On Land

Environment Information
At Rill Architects we run Archicad on macOS. If you work at Rill, this is your stuff. If you don't, but you work in Archicad, you may find something interesting. Anybody else, I don't know.

Adapted from my brief presentation at the DC Archicad User Group meeting earlier this month. If you want to look at the files, there is a download link at the end of the post.

Site Model

This is a simple scheme for using a single site model for multiple projects. It is applicable for everything from detached garages, to townhouse blocks, to proper campuses. The goals of this scheme are:

• Consistent 2D and 3D site data in each project, maintaining accurate story information.

• Visualization of the whole property in BIMx, while all buildings are easily kept up to date.

In our usage, the site is part of the main house's file. The site can be in a completely separate file using the same technique. The BIMx is published by the project file which contains the site. I will refer to the main house file and the small house file.


Alignment chart

I didn't want to talk this to death. What I like about alignment charts is they are assertive rather than argumentative. You have to just look at them and work out the relationships among the things, and ask yourself if your impressions of the things agree with the author's.

I made this by instinct. The strongest notion I had was that the morph tool is chaotic evil. The second strongest notion was that the mesh tool is a relic and needs to be done over. Then I was on my way.

Having meditated on it a bit, I think this is what the axes mean:

The lawful-chaotic axis runs from standard orderly content to custom content. The good-evil axis runs from user flexibility to user frustration. With that, I will proceed to talk it to death with some comments on each item.


Sheet A4-1
With the advent of graphic overrides, reflected ceiling plans are no longer a wilderness of tracing and weird hacks.

What shows:
• Walls
• Ceiling trim and finishes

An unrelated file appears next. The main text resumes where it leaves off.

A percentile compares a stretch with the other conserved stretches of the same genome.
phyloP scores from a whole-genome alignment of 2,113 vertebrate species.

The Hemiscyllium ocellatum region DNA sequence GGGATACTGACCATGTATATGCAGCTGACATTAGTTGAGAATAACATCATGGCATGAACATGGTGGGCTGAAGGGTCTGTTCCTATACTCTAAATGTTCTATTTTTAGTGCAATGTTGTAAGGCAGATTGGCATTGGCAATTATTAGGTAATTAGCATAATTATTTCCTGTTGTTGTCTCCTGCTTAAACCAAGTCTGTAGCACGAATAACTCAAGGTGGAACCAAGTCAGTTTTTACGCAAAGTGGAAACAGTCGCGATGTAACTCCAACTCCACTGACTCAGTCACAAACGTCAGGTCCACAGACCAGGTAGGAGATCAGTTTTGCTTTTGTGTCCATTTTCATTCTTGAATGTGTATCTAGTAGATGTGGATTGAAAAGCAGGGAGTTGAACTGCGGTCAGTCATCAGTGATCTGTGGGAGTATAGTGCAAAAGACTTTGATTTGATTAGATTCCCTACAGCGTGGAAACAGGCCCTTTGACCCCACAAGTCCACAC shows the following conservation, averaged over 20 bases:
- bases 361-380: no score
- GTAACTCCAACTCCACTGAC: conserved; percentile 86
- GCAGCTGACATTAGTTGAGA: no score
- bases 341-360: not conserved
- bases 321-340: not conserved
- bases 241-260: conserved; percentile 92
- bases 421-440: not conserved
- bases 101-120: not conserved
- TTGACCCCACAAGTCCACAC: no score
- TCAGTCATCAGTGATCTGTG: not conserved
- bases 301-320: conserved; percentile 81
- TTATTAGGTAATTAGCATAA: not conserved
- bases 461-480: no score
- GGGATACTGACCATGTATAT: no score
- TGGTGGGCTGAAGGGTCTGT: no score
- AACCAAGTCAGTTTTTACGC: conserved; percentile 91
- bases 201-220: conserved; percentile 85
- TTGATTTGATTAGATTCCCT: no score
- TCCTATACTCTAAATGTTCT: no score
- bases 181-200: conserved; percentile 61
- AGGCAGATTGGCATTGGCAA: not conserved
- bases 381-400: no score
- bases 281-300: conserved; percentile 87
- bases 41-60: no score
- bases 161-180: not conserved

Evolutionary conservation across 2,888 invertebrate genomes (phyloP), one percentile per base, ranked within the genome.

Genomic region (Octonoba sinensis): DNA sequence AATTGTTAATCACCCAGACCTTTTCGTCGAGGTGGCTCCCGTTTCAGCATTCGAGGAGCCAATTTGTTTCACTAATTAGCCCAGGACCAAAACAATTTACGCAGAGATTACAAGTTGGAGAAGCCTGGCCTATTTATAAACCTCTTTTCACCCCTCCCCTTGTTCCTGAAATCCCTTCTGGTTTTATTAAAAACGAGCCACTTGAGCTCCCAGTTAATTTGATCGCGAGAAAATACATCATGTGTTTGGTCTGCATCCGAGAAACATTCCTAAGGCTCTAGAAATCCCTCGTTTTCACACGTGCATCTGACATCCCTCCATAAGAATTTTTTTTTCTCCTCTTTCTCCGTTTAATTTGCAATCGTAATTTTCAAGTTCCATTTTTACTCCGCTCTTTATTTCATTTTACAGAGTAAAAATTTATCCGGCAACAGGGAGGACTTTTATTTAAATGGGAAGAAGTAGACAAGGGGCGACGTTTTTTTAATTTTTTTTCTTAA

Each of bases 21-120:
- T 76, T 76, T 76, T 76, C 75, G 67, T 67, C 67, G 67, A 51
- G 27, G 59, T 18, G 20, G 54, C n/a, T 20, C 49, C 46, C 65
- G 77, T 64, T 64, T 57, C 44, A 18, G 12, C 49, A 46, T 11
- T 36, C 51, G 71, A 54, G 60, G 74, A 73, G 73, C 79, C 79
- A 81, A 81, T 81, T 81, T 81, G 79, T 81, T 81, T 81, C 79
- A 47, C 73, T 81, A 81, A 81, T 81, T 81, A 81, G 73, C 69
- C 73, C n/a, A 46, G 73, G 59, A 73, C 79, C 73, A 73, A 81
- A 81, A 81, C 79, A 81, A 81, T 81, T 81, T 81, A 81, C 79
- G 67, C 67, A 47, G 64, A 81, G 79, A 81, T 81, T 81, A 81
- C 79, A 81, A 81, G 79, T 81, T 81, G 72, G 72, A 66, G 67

• Ceiling fixtures including lights, fans, and mechanical fixtures
• Floor elements, including deck edges, stairs, counters

Using graphic override rules, floor elements are automatically shown dashed in RCP. And, ceiling elements, which are drawn dashed in the floor plan, are automatically shown solid. What a time to be alive.


Sheet A3-1
These are two detail-oriented drawing types that don't exactly go together, but they usually fit on one sheet. If there are too many assemblies or the schedules are very large, they can be separated.


This is the current state of element schedules. All projects will have schedules for windows, interior doors, and exterior doors. Many projects will have finish schedules, which are schedules of zones.

Let's quickly review the basics of interactive schedules. In the scheme settings, there are criteria, which determine what elements will be listed, and fields, which are the information to be shown about each element. Schemes can be imported and exported as XML files.

Then there is the schedule itself, where you control the column widths, header content, and text settings. It is pretty WYSIWYG with respect to output.

In addition to making schedule output, schedules can be used to inspect and edit model information. More on that later.



This started, as so many things do, with making a symbol fill for a tile pattern. A challenge of symbol fills is they need to tile (left and right meet, top and bottom meet, invisibly).

You can make new grid, running bond, and herringbone fill patterns by duplicating the extant ones and changing the dims. Anything more complex, you need to draw and work out the tiling.

That's just the fill pattern, which is vectorial, meaning you can use it in plan and surface fills in elevation. But you are on your own in 3D (OpenGL, BIMx). If you are delivering BIMx, you need to keep your textures in sync with your fills. Here is a simple way to do that.


All the common layouts (that we can think of) are blocked up in the project templates. These guidelines apply no matter when a layout is first needed.